Azerbaijan’s youthful capital markets had a strong 2011, with volumes and turnover bouncing back toward the highs set in the pre-global financial crisis environment back in 2008. Although 2009 and 2010 saw volumes decline on the Baku Stock Exchange (BSE), as the Central Bank of Azerbaijan (CBAR) looked to cool flows and investors were still spooked by the international outlook, 2011 has seen a return of the role of the markets, with both the public and private bond issuers returning en masse to the capital markets. A combination of renewed non-oil sector activity and an active anti-inflation monetary policy saw both the private and public sector look to the nascent capital markets for support.
The BSE emerged in July 2000, after the market regulator, the State Committee for Securities, issued it with an exchange license at roughly the same time as the National Depository Center was reactivated. The first trades in government bonds occurred in September of the same year, with repos being added in November 2001. Until 2004, the BSE mostly acted as a vehicle for trading in Ministry of Finance short-term bonds. At the start of 2004, the BSE began to evolve, accepting the first transactions in corporate bonds, with CBAR also listing notes in September of the same year. Trading activity responded, with annual volumes shooting up from AZN94 million over 2004 to AZN518 million just a year later. By 2008, the BSE hit its high-water mark, with trading volumes of AZN9.52 billion recorded.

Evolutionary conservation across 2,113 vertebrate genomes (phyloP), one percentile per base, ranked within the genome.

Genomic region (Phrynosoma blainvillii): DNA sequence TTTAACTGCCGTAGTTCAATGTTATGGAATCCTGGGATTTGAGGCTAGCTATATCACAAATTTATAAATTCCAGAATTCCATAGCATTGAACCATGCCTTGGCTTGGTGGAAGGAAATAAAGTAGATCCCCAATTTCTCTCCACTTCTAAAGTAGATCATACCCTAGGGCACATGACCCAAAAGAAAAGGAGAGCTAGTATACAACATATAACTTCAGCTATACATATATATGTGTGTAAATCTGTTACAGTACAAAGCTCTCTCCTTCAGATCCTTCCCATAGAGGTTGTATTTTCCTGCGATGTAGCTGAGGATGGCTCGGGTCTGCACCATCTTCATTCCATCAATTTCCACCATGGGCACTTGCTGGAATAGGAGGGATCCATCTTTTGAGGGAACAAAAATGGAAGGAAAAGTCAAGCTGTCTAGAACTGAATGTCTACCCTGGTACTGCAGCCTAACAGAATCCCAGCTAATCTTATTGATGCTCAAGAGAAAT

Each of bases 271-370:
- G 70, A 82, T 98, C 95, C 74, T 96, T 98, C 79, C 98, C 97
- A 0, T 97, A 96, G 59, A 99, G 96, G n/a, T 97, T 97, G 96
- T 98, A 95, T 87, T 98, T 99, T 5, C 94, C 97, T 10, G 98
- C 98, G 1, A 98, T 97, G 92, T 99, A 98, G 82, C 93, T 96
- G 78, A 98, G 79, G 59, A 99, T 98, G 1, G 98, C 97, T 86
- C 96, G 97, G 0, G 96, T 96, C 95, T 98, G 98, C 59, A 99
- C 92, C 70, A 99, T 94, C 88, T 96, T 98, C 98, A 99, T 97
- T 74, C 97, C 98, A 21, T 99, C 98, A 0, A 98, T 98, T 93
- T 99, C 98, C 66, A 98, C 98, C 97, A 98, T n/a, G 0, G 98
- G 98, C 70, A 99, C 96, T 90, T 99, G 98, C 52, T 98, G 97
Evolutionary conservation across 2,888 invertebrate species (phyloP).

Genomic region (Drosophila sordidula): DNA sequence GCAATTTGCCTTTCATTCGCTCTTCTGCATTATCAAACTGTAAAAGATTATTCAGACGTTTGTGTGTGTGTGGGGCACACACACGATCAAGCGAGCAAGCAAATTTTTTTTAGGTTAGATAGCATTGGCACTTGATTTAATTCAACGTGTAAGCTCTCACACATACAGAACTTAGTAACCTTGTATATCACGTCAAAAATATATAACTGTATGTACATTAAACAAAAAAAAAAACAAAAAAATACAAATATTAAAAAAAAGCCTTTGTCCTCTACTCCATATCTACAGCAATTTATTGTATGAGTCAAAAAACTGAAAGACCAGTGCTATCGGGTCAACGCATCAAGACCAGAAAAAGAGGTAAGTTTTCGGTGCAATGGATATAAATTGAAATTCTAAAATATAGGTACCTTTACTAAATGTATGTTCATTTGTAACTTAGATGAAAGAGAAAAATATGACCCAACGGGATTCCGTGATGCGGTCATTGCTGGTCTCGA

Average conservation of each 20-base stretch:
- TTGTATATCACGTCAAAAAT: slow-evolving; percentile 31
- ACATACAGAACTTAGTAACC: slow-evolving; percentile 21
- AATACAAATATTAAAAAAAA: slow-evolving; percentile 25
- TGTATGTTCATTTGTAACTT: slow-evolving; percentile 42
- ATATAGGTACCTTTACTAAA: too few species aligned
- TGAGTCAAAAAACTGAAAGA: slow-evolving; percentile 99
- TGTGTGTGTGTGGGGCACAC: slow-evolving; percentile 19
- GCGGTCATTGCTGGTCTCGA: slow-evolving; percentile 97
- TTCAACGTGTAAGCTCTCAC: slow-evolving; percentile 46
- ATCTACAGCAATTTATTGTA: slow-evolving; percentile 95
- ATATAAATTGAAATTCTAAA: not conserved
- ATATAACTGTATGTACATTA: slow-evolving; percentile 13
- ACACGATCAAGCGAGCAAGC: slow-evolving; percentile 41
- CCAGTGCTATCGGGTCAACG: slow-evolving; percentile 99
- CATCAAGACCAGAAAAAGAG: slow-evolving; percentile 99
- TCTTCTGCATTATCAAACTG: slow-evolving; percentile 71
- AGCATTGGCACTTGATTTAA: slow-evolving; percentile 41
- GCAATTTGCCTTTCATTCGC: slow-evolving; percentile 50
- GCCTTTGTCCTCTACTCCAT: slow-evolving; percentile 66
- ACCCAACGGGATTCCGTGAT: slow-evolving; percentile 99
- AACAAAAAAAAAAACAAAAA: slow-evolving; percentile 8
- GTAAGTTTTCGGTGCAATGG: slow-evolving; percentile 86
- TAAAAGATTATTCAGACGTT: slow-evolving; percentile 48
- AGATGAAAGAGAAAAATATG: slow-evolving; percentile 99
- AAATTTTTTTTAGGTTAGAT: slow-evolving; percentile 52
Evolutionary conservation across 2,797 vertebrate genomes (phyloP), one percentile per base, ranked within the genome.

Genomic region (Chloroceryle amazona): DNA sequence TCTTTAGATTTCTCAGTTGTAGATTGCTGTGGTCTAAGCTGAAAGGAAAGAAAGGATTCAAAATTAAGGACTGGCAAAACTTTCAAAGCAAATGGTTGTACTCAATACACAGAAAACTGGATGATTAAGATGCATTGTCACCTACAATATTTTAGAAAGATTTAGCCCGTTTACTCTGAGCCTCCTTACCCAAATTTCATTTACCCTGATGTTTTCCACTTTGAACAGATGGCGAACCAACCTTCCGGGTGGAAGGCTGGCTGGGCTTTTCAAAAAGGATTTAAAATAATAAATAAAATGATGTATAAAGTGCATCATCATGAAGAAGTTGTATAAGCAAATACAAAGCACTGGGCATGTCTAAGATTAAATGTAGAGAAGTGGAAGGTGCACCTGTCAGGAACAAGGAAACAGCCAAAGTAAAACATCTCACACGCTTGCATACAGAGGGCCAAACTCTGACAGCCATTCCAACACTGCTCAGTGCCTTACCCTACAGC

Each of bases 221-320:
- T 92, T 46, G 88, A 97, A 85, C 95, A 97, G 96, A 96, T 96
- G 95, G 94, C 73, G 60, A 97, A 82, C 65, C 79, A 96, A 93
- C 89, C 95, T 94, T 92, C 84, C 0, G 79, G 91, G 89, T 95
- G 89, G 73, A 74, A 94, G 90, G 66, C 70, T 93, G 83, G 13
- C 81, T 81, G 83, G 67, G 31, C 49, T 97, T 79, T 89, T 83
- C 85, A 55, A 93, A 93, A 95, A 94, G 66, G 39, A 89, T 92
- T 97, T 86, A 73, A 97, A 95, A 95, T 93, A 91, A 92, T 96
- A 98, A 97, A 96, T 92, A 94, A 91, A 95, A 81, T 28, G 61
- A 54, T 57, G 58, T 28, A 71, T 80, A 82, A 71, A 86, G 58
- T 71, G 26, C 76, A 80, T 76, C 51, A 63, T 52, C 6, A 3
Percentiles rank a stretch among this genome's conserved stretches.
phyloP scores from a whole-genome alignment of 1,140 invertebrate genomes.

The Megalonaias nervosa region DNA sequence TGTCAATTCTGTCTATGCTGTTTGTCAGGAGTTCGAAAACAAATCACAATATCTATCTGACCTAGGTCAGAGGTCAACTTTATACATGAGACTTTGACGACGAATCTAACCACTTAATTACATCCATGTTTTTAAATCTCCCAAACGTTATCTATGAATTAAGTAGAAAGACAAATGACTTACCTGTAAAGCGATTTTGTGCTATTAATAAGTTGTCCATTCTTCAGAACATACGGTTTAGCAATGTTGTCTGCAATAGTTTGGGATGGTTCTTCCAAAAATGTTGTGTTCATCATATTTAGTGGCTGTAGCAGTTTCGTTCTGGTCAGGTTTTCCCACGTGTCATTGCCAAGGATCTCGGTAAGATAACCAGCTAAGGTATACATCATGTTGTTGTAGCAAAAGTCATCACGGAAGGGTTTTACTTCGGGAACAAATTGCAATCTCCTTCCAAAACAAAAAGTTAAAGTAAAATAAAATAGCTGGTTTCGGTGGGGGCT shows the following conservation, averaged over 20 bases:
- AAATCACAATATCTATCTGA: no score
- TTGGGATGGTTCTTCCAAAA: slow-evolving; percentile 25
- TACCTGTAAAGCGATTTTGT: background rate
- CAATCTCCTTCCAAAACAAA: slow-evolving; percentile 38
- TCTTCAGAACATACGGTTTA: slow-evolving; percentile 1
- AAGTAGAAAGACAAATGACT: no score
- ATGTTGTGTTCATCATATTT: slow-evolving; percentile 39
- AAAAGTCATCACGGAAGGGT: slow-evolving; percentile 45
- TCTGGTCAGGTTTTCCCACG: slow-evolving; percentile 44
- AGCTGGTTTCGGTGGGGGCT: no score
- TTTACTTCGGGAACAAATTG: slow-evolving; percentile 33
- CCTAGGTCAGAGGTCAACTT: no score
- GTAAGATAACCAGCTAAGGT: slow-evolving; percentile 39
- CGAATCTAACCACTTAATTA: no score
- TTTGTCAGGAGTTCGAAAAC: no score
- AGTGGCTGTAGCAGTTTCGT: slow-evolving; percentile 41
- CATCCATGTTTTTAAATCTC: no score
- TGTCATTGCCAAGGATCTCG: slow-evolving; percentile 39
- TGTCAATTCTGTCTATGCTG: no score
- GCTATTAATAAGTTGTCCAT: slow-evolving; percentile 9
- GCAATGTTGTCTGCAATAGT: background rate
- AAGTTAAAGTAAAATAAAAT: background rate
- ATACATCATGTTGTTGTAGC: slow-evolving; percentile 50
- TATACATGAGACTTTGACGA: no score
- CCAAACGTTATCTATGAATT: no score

As the global financial crisis hit, liquidity dried up, with foreign investors shifting their funds elsewhere. Annual trading volumes slumped to AZN3.32 billion in 2009, and continued the slide south in 2010 to AZN2.22 billion. Before the onset of the economic crisis, some 54% of the bond market was in the hands of foreign investors, who looked favorably on the keen spreads offered by short- and medium-term Azerbaijani state debt. This figure fell to 40% in 2008, and by 2009 foreign investor activity in the market had all but subsided.
The government increasingly began to look to the capital markets as an additional means of support for the economy over the global crisis. In March 2009 the first placement of medium-term government bonds was offered to the market, while in June the Azerbaijan Mortgage Fund began to make its presence felt in terms of placements. By broadening the number of instruments available for investors on the market, the government and CBAR have sought to develop the capital markets as an alternative investment tool for the public, as well as being an increasingly useful means to conduct monetary policy. In terms of foreign investment, BSE Chairman Emin Aliyev was reported by www.trend.az in February 2012 as saying that “the flow of foreign investment will also begin to the stock market of Azerbaijan in the near future,” indicating the possibility of stronger liquidity flows going ahead.